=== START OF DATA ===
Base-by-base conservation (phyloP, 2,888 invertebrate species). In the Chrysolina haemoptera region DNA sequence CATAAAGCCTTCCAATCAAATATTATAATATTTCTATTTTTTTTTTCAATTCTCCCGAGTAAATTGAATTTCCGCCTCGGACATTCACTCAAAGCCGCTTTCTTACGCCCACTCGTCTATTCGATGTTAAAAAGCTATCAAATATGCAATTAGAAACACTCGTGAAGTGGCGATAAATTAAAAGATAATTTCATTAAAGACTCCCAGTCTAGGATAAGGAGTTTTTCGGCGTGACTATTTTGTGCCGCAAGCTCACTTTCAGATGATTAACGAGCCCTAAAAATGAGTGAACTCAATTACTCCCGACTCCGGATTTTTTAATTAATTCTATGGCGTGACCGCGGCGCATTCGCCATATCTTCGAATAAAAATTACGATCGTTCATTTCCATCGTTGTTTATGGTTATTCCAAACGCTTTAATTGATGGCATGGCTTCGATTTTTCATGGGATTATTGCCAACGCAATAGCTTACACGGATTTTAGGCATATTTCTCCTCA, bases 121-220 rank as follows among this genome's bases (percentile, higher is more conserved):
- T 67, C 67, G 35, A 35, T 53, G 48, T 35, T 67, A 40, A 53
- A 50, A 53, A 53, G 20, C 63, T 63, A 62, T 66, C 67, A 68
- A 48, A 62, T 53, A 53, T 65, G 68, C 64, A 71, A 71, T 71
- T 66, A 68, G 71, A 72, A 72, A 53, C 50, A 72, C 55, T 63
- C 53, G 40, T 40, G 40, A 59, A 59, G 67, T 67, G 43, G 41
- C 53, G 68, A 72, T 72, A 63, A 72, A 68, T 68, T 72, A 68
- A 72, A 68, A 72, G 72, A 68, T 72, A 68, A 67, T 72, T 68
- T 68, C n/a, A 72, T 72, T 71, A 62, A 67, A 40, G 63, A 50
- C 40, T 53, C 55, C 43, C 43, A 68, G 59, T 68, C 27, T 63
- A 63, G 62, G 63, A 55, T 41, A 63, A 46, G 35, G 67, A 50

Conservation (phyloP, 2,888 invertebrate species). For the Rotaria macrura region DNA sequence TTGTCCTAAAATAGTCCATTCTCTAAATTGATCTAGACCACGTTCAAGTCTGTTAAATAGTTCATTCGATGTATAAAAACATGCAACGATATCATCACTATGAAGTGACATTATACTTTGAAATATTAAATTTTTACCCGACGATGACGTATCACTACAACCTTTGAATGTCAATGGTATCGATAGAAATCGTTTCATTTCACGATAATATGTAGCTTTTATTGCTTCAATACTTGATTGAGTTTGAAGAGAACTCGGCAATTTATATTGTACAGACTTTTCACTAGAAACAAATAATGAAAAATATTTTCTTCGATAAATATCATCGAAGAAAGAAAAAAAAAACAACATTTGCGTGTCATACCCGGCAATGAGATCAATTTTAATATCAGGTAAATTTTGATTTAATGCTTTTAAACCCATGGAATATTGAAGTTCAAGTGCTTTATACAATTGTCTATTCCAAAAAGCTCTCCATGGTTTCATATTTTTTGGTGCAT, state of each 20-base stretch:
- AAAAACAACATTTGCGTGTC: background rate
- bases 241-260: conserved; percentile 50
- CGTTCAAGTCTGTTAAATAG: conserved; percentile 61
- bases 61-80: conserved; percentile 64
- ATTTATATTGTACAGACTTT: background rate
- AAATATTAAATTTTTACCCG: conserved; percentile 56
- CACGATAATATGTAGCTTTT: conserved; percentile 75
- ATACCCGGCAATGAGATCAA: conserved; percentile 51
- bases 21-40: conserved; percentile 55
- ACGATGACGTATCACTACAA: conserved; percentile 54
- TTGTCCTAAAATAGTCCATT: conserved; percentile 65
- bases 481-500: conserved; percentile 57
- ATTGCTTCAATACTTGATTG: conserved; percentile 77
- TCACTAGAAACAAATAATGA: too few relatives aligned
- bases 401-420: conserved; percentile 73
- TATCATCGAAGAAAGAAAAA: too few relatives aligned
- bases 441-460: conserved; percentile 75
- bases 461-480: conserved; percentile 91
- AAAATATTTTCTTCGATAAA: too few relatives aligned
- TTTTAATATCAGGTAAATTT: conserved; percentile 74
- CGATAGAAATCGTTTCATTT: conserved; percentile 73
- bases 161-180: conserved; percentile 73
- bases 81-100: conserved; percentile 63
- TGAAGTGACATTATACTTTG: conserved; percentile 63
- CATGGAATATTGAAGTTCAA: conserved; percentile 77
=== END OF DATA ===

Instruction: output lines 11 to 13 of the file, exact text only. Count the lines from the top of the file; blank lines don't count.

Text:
- A 63, G 62, G 63, A 55, T 41, A 63, A 46, G 35, G 67, A 50

Conservation (phyloP, 2,888 invertebrate species). For the Rotaria macrura region DNA sequence TTGTCCTAAAATAGTCCATTCTCTAAATTGATCTAGACCACGTTCAAGTCTGTTAAATAGTTCATTCGATGTATAAAAACATGCAACGATATCATCACTATGAAGTGACATTATACTTTGAAATATTAAATTTTTACCCGACGATGACGTATCACTACAACCTTTGAATGTCAATGGTATCGATAGAAATCGTTTCATTTCACGATAATATGTAGCTTTTATTGCTTCAATACTTGATTGAGTTTGAAGAGAACTCGGCAATTTATATTGTACAGACTTTTCACTAGAAACAAATAATGAAAAATATTTTCTTCGATAAATATCATCGAAGAAAGAAAAAAAAAACAACATTTGCGTGTCATACCCGGCAATGAGATCAATTTTAATATCAGGTAAATTTTGATTTAATGCTTTTAAACCCATGGAATATTGAAGTTCAAGTGCTTTATACAATTGTCTATTCCAAAAAGCTCTCCATGGTTTCATATTTTTTGGTGCAT, state of each 20-base stretch:
- AAAAACAACATTTGCGTGTC: background rate